NLP Tools using simple word counting techniques

October 1, 2021


awk is programming language that was explicitly designed to handle text processing (CITE). It is old (CITE) and very fast (CITE comparison to C?).

It does not need to be compiled, arrays can be instantiated on-the-fly and its syntax is very similiar to bash.

‘awk -f’ allow to run files.


To split a text into a number of discrete “words” (more formally we call these tokens), we employ a tokenizer. FILE should contain one text per line, therefore we made sure with jq above that no line contains a “\n” (newline) character. Usually, we store our data as “tabulator seperated values” (TSVs), to avoid problems along the way we also remove “\t” (tabulator) character. We use regular expressions (“Regular expression,” 2020) to remove hyperlinks, references of users (on Twitter), punctuation, quotes and additional special characters.

awk -vORS='\t' -F' ' '{gsub(/^"|"$|""|\.|\,|\!|\?|\:|\;|‘|"|'\''|&amp|
  |…/,"");gsub(/\s{2,}/," ");split($0,m); for(i in m) print tolower($i);
  printf "\n"}' FILE | sed s'/\t$//' > FILE_CONTAINING_TOKENIZED_TEXT

Exact Matching


We stem text using the “Porter stemmer” (Porter, 1980/2006).

An awk implemention can be downloaded on as awk.txt to used in the following way.


Dictionary Matching Script

This script performs exact matching of one of the dictionary files of Sections @ref(sentlex) on a file that consists of one tokenized file per line. Its output is the average value for valence, arousal and dominance per token for each line.

Copy this into a file called “dictmatching.awk”.


#the FieldSeperator reads the input file tab-delimited
#the OutputFieldSeperator writes it tab-delimited
    FS = "\t"
    OFS = "\t"

    #NR==FNR ist an awk trick to make sure that
    #we stay in the first file here, our lexicon file
    if (NR == FNR) {
        valence[$2] = $3 + 0
        arousal[$2] = $4 + 0
        dominance[$2] = $5 + 0
        #we want to end the script here, if we are in the first file
        #this build the lexicon and goes to the next line
    #we set the hit count to 0
    sum_hits["valence"] = 0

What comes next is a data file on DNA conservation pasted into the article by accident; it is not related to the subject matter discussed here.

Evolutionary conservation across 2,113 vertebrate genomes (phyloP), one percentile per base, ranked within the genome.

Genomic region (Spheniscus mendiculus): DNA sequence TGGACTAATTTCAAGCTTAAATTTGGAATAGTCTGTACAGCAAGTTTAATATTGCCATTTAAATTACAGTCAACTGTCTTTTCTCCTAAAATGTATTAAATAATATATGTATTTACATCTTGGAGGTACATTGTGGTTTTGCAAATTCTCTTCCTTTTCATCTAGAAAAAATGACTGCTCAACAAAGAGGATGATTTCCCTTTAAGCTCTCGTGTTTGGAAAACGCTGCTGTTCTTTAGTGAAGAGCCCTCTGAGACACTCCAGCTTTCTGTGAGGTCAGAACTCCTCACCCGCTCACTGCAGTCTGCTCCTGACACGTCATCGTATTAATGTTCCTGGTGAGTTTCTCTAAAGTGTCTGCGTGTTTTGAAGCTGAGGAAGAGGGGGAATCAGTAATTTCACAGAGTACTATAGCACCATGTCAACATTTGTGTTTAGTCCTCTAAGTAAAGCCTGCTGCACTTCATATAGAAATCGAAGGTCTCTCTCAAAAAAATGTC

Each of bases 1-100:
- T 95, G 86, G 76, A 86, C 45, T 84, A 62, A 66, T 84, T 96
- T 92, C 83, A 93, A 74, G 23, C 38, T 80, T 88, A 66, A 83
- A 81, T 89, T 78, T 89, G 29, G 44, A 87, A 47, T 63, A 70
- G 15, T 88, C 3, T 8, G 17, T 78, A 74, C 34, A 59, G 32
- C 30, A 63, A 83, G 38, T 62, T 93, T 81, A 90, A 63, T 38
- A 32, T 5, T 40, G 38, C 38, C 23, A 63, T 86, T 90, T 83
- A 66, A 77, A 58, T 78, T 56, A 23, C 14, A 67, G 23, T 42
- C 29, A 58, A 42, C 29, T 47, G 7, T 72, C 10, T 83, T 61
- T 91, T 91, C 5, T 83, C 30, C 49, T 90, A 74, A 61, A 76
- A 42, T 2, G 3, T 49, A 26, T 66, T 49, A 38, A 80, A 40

sum_hits["arousal"] = 0
    sum_hits["dominance"] = 0
    #NF refers to the Number of Fields
    #if the line of text is empty:
    if (NF == 0) {
        print NA, NA, NA
    #we loop over each field (one field = one token)
    for (i = 1; i <= NF; i++) {
        #if there is an exact match, we count 1 for the category a word
        #belongs to in case we stemmed the text before
      #(we normally do so),
        #make sure that the lexicon is stemmed too and that it doesn't
        #contain duplicates, if so
        #combine duplicates and take their mean value for example
        if ($i in words) {
            sum_hits["valence"] = sum_hits["valence"] + valence[$i]
            sum_hits["arousal"] = sum_hits["arousal"] + arousal[$i]
            sum_hits["dominance"] = sum_hits["dominance"] + dominance[$i]
    #we print the results
    print sum_hits["valence"] / NF, sum_hits["arousal"] / NF, \
    sum_hits["dominance"] / NF

And run it.


Wildcard Matching

Some dictionaries (such as LIWC) only need tokenization as a preprocessing step and no stemming. Instead they rely on wildcard matching. We can take advantage of the inbuilt capabilities of AWK to perform regex matching:


# awk -F"\t" '{print length($1)}' liwc_german_2007_prosocial | \
# sort -n | uniq
# german liwc subset maxlength = 25

#we set the output record seperator, needed when printing an array
    FS = "\t"
    ORS = "\t"
    maxchar = 0
    minchar = 100

    #NR==FNR is the same trick as before
    if (NR == FNR) {
        #if it contains a wildcard at the end
      #we do special substring matching later
        if ($1 ~ /\*$/) {
            #we remove the wildcard at the end
          #of the liwc word with substr(ing)
            pattern[tolower(substr($1, 1, length($1) - 1))][$2]
            if (length($1) > maxchar) {
                maxchar = length($1)
            if (length($1) < minchar) {
                minchar = length($1)
        } else {
        categories[$2 + 0]
        #for the first file, we just build our lookup table
        #and forget about the stuff below
    if (FNR == 1) {
        for (e in categories) {
            print e
        printf "number_tokens\n"
    for (e in categories) {
        sum_hits[e] = 0
    #we loop over each field (one field = one token)
    for (i = 1; i <= NF; i++) {
        #if there is an exact match,
      #we count 1 for each category a word belongs to
      #and go to the next increment in the loop
        if ($i in pattern_exact) {
            for (l in pattern_exact[$i]) {
        #if there is no exact match,
      #we reduce the string by one
      #and try to match it to the wildcard words on each iteration,
      #if there is a match we do the ususal counting
      #and break this character-reducing loop,
      #this means we find the longest matching string
        #we reduce the word in the first iteration
      #by the amount that makes it the same length
      #as the longest word in our wildcard dictionary
        #we stop when you have reached the minimum length
      #in the wildcard dictionary
        for (s = maxchar; s >= minchar; s--) {
            if (substr($i, 1, s) in pattern) {
                for (l in pattern[substr($i, 1, s)]) {
    #we print the results
    for (e in sum_hits) {
        print sum_hits[e]
    printf NF "\n"


Porter, M. (2006). An algorithm for suffix stripping. Program, 40(3), 211–218. doi: 10.1108/00330330610681286 (Original work published 1980)

Regular expression. (2020, January 28). In Wikipedia. Retrieved from